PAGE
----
Time to go back 13.8 billion years to the instant of the Big Bang. The Big Bang is the leading model of how the Universe began and isn’t debated very widely other than believers of models of Creationism.
With the two pillars of relativity and quantum mechanics, the earliest moment the laws of physics as we know them were measurable was approximately 10 x -37 seconds after the Bang itself. An infinitely tiny number. At this instant, the exponential expansion of the Universe began and is still continuing today. To recap, using relativity we can measure the current outward expansion of the universe and run it backwards until eventually the whole universe is at one single dense point of infinate energy.
At 10 x -6 seconds or one millionth of a second after the Big Bang, the strong nuclear force began to bind positive and negatively charged quarks to form protons and neutrons. The strong nuclear force is the strongest of all forces of nature but it also has the shortest range. Protons have a positive electric charge and neutrons have zero charge as the name suggests. The strong nuclear force is the glue that sticks protons and neutrons to form a nucleus.
Basic science teaches that opposite charges attract and same charges repel. The strong force depends on the exchanging of particles to generate sufficient energy to overcome the repulsion. The exchanging particles are called mesons.
Think of a game of tennis, two players hitting a ball back and forth to one another. If this exchange keeps taking place, the strong force is able to hold these particles together. Without the strong nuclear force we wouldn’t have stars, planets or galaxies as none of the basic or heavier elements would be able to glue together to form the matter we can observe today.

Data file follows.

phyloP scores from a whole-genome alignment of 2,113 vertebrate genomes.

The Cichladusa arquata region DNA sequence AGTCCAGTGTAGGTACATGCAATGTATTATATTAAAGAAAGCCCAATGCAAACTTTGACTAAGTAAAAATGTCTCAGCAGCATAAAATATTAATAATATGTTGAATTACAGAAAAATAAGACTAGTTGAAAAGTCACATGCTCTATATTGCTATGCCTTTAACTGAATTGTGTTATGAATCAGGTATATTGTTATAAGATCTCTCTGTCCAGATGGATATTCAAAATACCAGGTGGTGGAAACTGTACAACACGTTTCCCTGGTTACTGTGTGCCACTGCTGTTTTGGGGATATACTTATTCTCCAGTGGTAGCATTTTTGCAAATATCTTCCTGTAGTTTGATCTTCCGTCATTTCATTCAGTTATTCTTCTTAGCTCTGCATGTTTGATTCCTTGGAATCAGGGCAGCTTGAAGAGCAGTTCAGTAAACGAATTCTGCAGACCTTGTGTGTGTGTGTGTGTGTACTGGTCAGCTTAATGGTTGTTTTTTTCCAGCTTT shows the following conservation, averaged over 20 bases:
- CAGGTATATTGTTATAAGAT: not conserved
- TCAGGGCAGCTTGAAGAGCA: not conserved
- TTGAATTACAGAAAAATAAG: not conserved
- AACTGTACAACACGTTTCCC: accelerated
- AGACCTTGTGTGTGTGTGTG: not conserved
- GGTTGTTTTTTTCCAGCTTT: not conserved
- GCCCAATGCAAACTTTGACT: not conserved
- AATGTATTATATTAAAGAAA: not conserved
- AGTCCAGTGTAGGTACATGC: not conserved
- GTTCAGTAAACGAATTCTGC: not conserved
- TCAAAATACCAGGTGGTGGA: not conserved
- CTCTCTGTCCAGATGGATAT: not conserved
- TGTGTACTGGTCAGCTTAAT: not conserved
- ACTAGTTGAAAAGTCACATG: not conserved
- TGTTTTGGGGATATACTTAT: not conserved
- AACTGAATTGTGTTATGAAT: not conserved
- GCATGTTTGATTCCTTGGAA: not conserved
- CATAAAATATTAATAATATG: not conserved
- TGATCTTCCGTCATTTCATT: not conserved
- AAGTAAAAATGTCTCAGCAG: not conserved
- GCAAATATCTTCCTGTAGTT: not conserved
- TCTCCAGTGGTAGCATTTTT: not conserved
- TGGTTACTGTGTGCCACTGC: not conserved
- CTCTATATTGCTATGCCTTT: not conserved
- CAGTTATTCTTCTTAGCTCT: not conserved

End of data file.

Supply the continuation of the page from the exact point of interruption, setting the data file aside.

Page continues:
It is important to note that the protons and neutrons must be extremely close together for this force to work, if the distance is too great the repulsion will take effect and the particles won’t be able to bind to one another.
The strong force takes its full effect at one Femtometer, which as a unit of distance is one quadrillionth of a meter. At this distance it is 137 times stronger than the weak nuclear force, a million times stronger than the electromagnetic force and hundreds of quintillions times stronger than gravity.
The energy required to break the strong force and the nucleus apart is enormous, so the energy that is released can and has been used in nuclear weaponry. Sadly, when we go in search of the nature of reality and find the fundamental answers to how the universe works, there always seems to be a way to use this new knowledge to destroy one another.